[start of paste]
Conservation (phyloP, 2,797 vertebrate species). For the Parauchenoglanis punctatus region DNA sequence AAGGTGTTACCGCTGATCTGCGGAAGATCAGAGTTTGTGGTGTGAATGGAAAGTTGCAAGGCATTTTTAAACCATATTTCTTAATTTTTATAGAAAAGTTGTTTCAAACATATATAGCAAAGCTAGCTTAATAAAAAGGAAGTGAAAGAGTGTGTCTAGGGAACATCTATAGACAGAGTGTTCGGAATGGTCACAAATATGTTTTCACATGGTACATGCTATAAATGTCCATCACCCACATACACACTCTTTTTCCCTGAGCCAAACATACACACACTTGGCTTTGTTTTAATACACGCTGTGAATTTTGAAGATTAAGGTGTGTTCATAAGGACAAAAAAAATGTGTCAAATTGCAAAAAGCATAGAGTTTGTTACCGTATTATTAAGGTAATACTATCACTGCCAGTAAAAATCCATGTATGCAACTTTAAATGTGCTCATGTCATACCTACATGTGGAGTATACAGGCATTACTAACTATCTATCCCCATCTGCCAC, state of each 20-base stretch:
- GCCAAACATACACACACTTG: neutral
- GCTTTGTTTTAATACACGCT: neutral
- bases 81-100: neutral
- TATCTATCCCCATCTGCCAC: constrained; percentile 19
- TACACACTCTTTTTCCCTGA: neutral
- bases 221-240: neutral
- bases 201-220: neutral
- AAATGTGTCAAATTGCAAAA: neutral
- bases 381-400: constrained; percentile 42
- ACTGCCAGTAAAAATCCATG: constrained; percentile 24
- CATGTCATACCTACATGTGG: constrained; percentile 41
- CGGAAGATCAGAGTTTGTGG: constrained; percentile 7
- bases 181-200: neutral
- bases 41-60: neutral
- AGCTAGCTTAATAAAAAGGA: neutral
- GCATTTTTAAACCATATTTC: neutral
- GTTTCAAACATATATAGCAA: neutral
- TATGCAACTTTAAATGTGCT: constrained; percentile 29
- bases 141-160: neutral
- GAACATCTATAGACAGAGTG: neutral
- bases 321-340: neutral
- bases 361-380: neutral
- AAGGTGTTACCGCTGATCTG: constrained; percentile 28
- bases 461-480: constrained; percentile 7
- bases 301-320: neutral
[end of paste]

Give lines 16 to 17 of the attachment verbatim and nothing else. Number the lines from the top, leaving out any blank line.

- AGCTAGCTTAATAAAAAGGA: neutral
- GCATTTTTAAACCATATTTC: neutral